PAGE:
Biden to meet Putin in Geneva, White House says, with goal of restoring 'stability'

Tuesday, May 25, 2021

President Joe Biden will meet with Russian President Vladimir Putin in Geneva, Switzerland, on June 16, the White House said Tuesday, in their first face-to-face encounter since Biden took office.

"The leaders will discuss the full range of pressing issues, as we seek to restore predictability and stability to the U.S.-Russia relationship," White House press secretary Jen Psaki said of Biden's goals for the summit.

The Kremlin also confirmed the date for the much-anticipated meeting.

On the heels of the announcement, Psaki confirmed there were no preconditions.

After the U.S. and European Union accused Belarus of "hijacking" a Ryanair civilian airliner on Sunday by forcing it to land in the country so authorities could arrest a prominent critic of its authoritarian leader Alexander Lukashenko, Psaki was asked whether the incident would cause the U.S. to reconsider a U.S.-Russia summit given the close relationship between Lukashenko and Putin.

"It does not mean that we will hold back on areas where we have concern, as you've seen over the past several weeks, where we have simultaneously issued an invitation to have a meeting while also putting forward sanctions for actions that we find unacceptable," Psaki said.

Psaki dodged when asked whether the U.S. would cancel the meeting if new evidence emerged proving Russia had some involvement in the incident, saying the the U.S. "does not believe that that is the case."

"That's disproving a negative here, that doesn't exist, that we have not conveyed from here," Psaki said. "But I would just reiterate that we don't see this meeting as an opportunity to just talk about everything we agree on. We see this as a diplomatic opportunity for the United States, one that's in our national interests, which is to convey areas where we disagree, to have a conversation about concerns we have and also look for a more stable and predictable path forward."

Some Republican lawmakers have criticized Biden for moving forward with the summit given Putin's close ties to Lukashenko, and arguing doing so rewarded Putin for bad behavior.

But Psaki defended the decision, saying diplomacy is needed in strained relationships, too.

"Well, we may have forgotten over the last couple of years, but this is how diplomacy works. We don't work together -- we don't meet with people only when we agree. It's actually important to meet with leaders when we have a range of disagreements, as we do with Russian leaders. So we don't regard the meeting with the Russian president as a reward. We regard it as a vital part of defending America's interests," Psaki said.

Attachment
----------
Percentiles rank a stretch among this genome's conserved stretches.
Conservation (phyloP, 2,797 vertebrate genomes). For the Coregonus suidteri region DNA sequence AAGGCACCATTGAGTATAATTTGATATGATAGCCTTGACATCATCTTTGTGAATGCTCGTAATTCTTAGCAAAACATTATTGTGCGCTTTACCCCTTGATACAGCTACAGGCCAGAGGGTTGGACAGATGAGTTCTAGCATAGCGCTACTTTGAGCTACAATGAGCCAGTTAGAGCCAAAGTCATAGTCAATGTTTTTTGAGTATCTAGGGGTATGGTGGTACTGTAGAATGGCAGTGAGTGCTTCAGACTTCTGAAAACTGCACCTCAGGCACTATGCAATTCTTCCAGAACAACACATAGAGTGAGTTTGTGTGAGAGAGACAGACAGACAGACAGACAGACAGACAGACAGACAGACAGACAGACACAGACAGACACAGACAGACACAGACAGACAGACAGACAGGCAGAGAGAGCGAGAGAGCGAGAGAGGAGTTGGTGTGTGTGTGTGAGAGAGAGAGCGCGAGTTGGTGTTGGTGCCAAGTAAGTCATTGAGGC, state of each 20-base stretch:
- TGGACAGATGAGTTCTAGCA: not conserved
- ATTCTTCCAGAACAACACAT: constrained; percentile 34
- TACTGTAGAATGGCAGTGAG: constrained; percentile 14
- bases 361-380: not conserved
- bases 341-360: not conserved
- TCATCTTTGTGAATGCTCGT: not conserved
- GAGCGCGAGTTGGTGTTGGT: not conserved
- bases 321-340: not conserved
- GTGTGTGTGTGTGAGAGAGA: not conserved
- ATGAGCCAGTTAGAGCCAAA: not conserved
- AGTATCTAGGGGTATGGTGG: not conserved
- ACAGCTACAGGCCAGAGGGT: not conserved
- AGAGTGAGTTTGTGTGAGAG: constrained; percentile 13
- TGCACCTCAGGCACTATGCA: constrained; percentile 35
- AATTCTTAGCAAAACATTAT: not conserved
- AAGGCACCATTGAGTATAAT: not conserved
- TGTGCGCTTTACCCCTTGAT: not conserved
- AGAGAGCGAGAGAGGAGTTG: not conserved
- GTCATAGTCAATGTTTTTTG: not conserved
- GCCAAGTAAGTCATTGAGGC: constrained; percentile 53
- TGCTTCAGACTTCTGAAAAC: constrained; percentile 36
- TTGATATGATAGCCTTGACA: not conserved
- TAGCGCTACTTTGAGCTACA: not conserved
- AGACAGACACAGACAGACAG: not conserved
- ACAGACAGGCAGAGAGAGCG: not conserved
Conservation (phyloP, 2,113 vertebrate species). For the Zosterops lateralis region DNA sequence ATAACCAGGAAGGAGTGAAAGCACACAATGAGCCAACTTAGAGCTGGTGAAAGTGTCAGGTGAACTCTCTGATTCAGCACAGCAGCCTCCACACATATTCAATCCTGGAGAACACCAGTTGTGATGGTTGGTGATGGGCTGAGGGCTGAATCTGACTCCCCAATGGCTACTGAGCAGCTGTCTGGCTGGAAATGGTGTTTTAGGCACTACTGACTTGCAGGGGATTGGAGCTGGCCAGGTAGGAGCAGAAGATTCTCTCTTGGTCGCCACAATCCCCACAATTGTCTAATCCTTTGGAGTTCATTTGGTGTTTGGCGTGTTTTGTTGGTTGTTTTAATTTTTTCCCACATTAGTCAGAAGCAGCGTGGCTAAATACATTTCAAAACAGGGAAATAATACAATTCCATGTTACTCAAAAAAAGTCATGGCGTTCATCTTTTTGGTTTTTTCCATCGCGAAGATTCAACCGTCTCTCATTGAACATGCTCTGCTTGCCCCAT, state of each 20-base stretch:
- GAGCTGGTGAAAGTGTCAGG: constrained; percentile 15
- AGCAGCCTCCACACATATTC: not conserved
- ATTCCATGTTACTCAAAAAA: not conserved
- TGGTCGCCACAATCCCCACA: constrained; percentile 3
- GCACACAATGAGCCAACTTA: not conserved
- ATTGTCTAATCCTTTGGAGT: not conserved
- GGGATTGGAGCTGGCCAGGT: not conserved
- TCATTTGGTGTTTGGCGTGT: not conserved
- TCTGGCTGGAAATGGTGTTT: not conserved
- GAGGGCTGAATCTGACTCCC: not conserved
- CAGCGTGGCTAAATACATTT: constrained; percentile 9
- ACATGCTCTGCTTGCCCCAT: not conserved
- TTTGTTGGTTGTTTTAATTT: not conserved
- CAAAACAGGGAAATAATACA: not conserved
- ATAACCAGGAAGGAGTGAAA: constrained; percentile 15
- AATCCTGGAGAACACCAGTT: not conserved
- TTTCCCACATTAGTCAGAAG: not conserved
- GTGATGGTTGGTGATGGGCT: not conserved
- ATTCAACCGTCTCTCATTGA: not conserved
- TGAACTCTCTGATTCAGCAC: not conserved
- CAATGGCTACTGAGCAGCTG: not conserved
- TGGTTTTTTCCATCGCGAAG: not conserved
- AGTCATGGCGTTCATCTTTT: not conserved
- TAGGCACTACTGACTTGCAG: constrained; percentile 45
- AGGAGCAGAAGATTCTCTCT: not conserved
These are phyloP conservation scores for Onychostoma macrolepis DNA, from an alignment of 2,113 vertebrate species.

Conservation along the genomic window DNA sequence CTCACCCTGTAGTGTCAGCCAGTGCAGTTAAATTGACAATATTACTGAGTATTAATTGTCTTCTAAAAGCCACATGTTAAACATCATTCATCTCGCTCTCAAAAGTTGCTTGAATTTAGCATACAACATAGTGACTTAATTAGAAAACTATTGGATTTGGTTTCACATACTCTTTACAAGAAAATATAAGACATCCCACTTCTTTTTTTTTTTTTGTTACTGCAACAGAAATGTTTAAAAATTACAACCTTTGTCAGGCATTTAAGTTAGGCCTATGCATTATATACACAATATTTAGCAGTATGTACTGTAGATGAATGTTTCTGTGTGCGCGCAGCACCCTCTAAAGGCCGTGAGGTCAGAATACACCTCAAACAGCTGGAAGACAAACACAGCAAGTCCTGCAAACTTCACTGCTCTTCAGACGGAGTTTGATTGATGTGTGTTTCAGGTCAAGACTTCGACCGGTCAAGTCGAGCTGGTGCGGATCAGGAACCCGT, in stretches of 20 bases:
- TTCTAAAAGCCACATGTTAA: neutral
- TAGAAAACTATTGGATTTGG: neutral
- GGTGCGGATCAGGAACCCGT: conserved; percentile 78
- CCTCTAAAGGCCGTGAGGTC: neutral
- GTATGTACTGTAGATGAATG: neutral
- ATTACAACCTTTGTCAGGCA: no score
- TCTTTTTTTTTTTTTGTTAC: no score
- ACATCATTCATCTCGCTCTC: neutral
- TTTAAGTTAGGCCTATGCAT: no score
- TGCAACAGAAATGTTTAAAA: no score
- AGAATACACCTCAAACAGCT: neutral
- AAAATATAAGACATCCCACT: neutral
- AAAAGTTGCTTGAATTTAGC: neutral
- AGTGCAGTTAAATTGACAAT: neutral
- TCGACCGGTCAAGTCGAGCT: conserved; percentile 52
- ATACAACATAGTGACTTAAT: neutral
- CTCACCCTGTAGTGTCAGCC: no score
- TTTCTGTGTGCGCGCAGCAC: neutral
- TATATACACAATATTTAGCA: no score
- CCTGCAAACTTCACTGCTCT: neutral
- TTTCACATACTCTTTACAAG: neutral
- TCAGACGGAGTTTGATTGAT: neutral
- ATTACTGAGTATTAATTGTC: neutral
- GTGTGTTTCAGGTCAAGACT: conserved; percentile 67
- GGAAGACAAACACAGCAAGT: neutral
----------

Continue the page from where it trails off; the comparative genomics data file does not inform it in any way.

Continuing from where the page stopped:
After former President Donald Trump's unprecedented and secretive 2018 meeting with Putin in Helsinki when the leaders met alone with no aides present except for interpreters, Psaki was pressed to confirm whether other administration officials will remain in the room during the Geneva meeting.

"We certainly will provide readouts. I don't have anything on the format of the meeting but, as is standard, there typically is a -- a representation from both sides," Psaki said, leaving open-ended the question on who else will be present.

Psaki also offered a broader preview of the summit, saying items on the agenda include arms control and the extension of the New START Treaty, cybersecurity, America's support for Ukraine's sovereignty and territorial integrity, as well as the incident in Belarus.

In April, the United States announced a sweeping series of sanctions against Russia over election interference, cyber hacking and other "harmful foreign activities," it said, including reports of Russia offering "bounties" for Taliban attacks against U.S. troops, and Russia's occupation and alleged human rights abuses in Crimea.

"Our objective here is not to escalate," Psaki said. "Our objective here is to impose costs for what we feel are unacceptable actions by the Russian government."

Psaki reiterated that the White House wanted there to be a "stable and predictable relationship" with Russia but conceded "this continues to be a difficult relationship" with "adversarial components."

After Biden announced the sanctions, Biden and Putin spoke on the phone, and Biden proposed a meeting in a third country.

ABC News' Patrick Reevell, Sarah Kolinovsky, Christine Theodorou and Justin Gomez contributed to this report.

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